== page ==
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Impromptu ('mixed bag')
Which musical instrument has a Celtic variety? Find out in Question 3.

Impromptu ('mixed bag')

Our Musical Moments Quiz contains a variety of unexpected and unconnected questions; here are some more in similar vein to further test your general knowledge!

Which of these musical forms is the odd one out?
In each of the others, the 'voices' or parts enter one after another, in sequence, so as to maintain or build up the overall texture of the music (think of such classic examples as the rounds London's Burning or Frere Jacques; or Tallis' famous Canon, as often used for a soothing evening hymn). A Rondo has its music broken into whole sections, each lasting maybe a minute or more, one particular one of which will come back again and again with different 'episodes' between each iteration ~ in a pattern often categorised as A - B - A - C - A ... (etc)
What is the correct term for music created spontaneously when a player, most typically of a keyboard or other harmonic instrument (maybe the harp or guitar), 'fills in' by making it up as they go along?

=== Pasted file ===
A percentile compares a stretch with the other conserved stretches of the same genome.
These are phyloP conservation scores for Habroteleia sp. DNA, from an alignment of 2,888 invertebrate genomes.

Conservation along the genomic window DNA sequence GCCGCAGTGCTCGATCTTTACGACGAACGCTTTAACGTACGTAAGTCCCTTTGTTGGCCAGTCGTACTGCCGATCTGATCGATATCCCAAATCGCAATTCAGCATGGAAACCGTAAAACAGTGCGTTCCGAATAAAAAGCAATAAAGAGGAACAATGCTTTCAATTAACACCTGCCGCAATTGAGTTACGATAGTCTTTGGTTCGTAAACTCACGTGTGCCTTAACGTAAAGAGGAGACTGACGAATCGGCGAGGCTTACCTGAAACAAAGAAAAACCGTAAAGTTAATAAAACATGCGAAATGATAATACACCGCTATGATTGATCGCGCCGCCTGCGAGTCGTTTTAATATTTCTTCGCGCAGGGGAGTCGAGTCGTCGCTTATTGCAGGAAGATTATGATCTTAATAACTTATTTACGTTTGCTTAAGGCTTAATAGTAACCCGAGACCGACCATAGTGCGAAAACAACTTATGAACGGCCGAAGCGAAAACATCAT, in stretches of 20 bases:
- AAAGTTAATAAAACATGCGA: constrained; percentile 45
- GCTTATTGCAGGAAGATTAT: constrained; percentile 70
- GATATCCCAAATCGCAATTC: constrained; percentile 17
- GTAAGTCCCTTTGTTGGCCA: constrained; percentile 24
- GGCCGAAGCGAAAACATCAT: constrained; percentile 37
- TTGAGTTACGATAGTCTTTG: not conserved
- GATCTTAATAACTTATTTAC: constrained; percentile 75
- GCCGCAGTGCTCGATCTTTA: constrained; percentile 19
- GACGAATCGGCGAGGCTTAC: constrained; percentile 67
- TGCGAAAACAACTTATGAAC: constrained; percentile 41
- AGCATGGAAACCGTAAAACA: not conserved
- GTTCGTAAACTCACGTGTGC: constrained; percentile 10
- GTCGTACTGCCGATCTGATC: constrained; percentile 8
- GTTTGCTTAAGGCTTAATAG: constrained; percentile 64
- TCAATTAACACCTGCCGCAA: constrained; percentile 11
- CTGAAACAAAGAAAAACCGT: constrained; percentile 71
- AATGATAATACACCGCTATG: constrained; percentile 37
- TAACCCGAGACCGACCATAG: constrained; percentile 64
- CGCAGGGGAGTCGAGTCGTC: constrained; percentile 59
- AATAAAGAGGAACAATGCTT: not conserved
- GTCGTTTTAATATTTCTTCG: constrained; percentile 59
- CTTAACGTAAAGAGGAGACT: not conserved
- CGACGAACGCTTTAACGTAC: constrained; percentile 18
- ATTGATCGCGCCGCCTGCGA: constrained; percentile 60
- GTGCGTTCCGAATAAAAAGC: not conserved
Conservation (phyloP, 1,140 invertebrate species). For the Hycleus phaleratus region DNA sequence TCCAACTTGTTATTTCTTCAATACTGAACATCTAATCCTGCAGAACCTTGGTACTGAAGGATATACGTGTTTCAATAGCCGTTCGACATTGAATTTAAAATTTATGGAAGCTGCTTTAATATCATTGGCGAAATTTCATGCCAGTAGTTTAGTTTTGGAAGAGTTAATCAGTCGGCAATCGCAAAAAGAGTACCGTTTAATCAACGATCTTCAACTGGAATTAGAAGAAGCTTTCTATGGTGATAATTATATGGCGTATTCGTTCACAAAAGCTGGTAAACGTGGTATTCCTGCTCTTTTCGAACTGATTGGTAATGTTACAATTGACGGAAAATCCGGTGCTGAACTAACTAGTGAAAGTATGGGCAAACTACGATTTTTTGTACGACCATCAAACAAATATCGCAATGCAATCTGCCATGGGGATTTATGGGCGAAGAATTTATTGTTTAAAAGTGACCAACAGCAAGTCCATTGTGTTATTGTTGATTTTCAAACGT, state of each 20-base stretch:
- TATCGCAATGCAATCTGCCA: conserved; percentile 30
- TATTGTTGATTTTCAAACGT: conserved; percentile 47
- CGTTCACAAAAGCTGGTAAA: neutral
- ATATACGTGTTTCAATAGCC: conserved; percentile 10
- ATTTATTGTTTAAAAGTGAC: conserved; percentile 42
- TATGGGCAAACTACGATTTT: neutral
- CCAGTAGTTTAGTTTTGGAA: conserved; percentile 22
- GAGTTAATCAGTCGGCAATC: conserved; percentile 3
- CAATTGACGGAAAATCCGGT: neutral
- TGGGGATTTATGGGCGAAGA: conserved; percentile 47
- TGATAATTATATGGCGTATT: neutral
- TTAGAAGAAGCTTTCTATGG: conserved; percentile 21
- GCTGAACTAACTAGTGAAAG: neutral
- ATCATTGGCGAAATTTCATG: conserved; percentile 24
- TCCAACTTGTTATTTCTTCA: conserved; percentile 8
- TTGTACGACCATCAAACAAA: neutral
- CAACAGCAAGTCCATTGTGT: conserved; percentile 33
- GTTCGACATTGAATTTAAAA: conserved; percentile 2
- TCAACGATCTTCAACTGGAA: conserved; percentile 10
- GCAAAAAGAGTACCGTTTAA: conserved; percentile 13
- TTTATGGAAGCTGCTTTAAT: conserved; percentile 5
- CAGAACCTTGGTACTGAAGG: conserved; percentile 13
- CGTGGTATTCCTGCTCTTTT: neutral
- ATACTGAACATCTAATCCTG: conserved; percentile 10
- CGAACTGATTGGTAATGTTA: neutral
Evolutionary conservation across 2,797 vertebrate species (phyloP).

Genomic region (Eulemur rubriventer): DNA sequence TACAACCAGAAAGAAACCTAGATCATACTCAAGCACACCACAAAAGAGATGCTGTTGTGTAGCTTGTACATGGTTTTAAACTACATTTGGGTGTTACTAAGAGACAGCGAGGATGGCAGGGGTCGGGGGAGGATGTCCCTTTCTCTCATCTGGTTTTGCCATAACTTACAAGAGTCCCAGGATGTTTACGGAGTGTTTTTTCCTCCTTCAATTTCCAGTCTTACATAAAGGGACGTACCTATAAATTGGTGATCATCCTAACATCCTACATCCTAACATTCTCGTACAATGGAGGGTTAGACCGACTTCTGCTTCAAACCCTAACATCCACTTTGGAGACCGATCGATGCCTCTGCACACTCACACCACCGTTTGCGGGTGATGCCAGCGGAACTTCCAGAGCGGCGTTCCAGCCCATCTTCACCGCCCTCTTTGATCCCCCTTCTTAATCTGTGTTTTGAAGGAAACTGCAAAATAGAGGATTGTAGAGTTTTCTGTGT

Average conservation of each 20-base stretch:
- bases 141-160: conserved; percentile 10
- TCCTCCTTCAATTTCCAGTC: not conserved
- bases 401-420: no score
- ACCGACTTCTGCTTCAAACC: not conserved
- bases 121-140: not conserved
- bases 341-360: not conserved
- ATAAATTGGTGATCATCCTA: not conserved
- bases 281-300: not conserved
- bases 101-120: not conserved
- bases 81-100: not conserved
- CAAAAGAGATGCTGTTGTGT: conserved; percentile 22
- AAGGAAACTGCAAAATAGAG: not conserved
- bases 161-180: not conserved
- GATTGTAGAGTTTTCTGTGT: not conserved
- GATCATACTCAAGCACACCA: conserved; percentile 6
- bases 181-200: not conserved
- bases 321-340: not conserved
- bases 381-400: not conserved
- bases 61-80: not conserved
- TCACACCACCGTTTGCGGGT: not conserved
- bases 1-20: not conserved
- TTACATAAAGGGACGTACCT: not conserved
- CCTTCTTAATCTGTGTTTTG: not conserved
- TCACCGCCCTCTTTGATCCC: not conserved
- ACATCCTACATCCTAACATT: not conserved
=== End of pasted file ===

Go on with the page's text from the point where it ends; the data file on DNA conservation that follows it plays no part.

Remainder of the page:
'Impromptu' (Answer 1) is supposed to suggest 'unbidden' or 'spur-of-the-moment', but various piano pieces (particularly) by such a title are usually neatly confected beforehand to sound like a spontaneous 'trifle' or party-piece. A Rhapsody (Answer 4) may be free-flowing in form but is unlikely to be spontaneous, though it could be so in capable hands. An Arabesque (Answer 2) tends to be a piece with ornamental writing in the upper registers, notionally equivalent to the flourishes of middle-eastern Muslim calligraphy.
Extemporisation is an art practised by organists 'filling time' before services etc. although it can be raised to almost phenomenal heights. Organists such as Pierre Cochereau (late of Notre-Dame, Paris) could improvise an entire work of symphonic proportions on-the-spot from a snatch of music or scripture in a preceding service (he used to fly in by helicopter 'just' to create a concluding voluntary after Sunday morning Mass, for which some other organist had played all the 'bread-&-butter' music); your present writer heard him do just such a thing on the basis of 'a theme submitted on the back of an envelope by a member of the audience' at a gala in the Royal Albert Hall, at the console of the mighty Willis organ with its 9,999 pipes controlled from 4 manuals
Which instrument comes in variants including the concert, Celtic, cross-strung and chromatic?
These are all harps; the cultural and technical variations are quite intriguing!
Paul von Janko, in the 1880s, proposed a technical standardisation that could make life far simpler for vast numbers of musicians, but it did not gain popularity. What was it?